Are You Guilty of Taking Your Excellence For Granted?

By Judith Sherven, Ph.D.
NABBW’s Associate for Healthy Relationships

Perhaps…

  • You did well in school with practically no effort.Judith Scherven
  • You’ve always been well-liked, even in grammar school.
  • You’ve aced every employment interview you’ve ever had.
  • Your people skills feel like second nature and people have always come to you for help.
  • You receive praise from your manager but it doesn’t mean much because you’ve always been able to perform well.
  • You enjoy your work because using your best skills is a real pleasure so you don’t need others to compliment you or assure you of your value.

So, what’s the problem?

When you take your excellence for granted, not only do you invite others—both colleagues and superiors—to take you for granted, but you fail to understand what you are worth to the company, and where you actually stand in promotional value and leadership capacity.

You may think that consciously holding your excellence as valuable and asserting it in the way you behave in meetings and on the job every day is “playing politics” or “kissing up.” Yet, if you can’t function from within a grounded sense of personal value, it will make it difficult to navigate the world of business in a way that will be personally satisfying. And one way to assess how well you hold your own excellence with value is to examine how well you receive recognition in the form of praise and compliments.

Many managers deprive their direct reports of the recognition they need in order to know where they stand and to feel fulfilled because they personally derive satisfaction from their own strong work ethic and unconsciously expect that from others. And since they are content with working with near invisibility within the company, feeling like, “It’s OK, I don’t really need any personal recognition,” they unconsciously assume everyone is much like they are, thereby remaining insensitive to the needs of their team members for praise and reward (whether accolades from the CEO or bonuses or coverage in the company newsletter or local paper).

For example, several years ago a young manager sought us out because he was shocked and disturbed that one of his most outstanding employees had given notice.

Since his employee had been paid well, was given considerable freedom on the job, and had been promoted twice in the previous three years, our client could see no reason for job dissatisfaction.

Yet, when we asked if he had ever personally praised or thanked his employee for outstanding performance, he said, “I paid him very well, no need to fawn all over somebody.”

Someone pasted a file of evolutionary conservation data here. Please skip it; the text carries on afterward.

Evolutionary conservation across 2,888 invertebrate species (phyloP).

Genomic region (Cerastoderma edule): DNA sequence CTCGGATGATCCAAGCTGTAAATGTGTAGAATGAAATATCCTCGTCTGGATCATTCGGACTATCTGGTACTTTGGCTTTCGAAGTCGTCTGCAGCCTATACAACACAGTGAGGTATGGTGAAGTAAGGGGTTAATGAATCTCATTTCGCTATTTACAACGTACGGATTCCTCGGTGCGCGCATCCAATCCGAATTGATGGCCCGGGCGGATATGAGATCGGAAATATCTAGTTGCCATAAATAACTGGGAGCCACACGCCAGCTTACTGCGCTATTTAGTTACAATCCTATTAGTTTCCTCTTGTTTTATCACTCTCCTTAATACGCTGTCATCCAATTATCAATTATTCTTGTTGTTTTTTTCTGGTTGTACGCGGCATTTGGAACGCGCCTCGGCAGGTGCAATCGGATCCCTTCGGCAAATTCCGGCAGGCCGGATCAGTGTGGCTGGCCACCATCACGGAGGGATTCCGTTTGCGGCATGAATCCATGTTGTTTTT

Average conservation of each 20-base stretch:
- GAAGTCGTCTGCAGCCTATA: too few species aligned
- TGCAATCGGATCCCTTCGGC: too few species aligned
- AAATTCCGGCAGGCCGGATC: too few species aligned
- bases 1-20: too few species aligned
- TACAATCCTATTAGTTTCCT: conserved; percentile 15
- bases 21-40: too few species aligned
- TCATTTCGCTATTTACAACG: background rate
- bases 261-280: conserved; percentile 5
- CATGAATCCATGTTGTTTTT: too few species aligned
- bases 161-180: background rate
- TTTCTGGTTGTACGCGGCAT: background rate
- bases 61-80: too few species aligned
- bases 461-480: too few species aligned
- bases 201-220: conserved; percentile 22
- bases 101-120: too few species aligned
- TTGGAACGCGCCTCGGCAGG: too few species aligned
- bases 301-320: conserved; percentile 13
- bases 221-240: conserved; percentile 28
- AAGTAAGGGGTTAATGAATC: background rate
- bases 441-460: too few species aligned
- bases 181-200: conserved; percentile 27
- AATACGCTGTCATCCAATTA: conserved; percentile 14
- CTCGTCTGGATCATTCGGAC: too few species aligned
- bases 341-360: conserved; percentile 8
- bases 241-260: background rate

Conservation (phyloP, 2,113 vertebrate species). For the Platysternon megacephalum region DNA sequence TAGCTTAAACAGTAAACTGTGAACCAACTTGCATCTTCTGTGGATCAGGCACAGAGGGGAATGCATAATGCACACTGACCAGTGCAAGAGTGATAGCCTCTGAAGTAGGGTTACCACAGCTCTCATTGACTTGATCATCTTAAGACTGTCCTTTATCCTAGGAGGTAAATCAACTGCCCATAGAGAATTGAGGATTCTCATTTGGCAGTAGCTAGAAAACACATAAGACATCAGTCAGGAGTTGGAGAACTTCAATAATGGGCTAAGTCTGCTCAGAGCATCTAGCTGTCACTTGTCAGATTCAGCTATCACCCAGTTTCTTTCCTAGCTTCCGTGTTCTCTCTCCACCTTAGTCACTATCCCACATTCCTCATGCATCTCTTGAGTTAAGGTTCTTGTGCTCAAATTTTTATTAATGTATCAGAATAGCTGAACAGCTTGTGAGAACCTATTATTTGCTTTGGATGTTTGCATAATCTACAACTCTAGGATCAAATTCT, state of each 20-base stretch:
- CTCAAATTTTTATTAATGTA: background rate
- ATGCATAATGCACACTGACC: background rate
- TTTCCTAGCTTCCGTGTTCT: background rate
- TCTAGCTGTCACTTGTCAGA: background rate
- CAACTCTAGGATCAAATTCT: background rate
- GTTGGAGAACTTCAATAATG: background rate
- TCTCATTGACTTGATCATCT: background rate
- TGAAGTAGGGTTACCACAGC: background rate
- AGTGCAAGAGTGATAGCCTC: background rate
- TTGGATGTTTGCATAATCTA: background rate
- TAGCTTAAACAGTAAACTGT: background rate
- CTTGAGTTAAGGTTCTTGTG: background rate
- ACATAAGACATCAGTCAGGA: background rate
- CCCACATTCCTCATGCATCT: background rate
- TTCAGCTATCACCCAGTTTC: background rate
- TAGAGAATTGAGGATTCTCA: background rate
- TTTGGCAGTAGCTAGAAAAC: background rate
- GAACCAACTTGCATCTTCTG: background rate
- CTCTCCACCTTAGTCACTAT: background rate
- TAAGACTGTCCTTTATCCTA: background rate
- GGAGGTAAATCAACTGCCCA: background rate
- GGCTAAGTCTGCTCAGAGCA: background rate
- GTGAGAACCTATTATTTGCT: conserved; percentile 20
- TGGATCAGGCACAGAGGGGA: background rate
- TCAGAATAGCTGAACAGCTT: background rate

When we asked why he associated praise and appreciation with “fawning” he didn’t know right off. All he could say was, “I never thought about it, it just feels unnecessary, almost forced.”

But when we went probing for the unconscious forces that were driving his perspective, and asked him what he remembered about how his own excellence was treated by his parents, after a bit of thought he said, “You know, all I can remember is that my father told me when I was pretty young, ‘Don’t look to your mother or me for praise or compliments, because you can never count on other people’s opinion of how you are doing, you have to count on yourself. And besides most compliments are like gooey cake frosting with artificial coloring added in to make it even more difficult to know what’s really being said.\'”

When we pointed out how demanding and distrusting his father had been, and how he’d taken it in as “gospel”—he began to see what a sad message he’d been raised with. But after he was willing to concede that he’d never questioned the “wisdom” of what had been handed down to him he was actually available to begin to question what all he’d missed out on in his own career and what a sterile atmosphere he insisted on for his team members.

Once he could break through his Unconscious Allegiance to his father’s teachings, and the Unconscious Forbiddance to own and celebrate his own excellence, he gradually became available to openly and thoughtfully honor his team members’ stand-out results and abilities. And little by little his team members began thanking him for a much more vital work environment, even creating an atmosphere of greater support among and between themselves as well.

So, any time you catch yourself fluffing off compliments or ignoring the respect your team may show you, beware the many costs of taking your excellence for granted!

Judith Sherven, PhD and her husband Jim Sniechowski, PhD have developed a penetrating perspective on people’s resistance to success, which they call The Fear of Being Fabuloustm. Recognizing the power of unconscious programming to always outweigh conscious desires, they assert that no one is ever failing—they are always succeeding. The question is, at what? To learn about how this played out in the life of Whitney Houston, check out “What Really Killed Whitney Houston?”

Currently working as consultants on retainer to LinkedIn providing executive coaching, leadership training and consulting as well as working with private clients around the world, they continually prove that when unconscious beliefs are brought to the surface, the barriers to greater success and leadership presence begin to fade away. They call it Overcoming the Fear of Being Fabulous.

This post appeared on LinkedIn. Follow Judith on LinkedIn.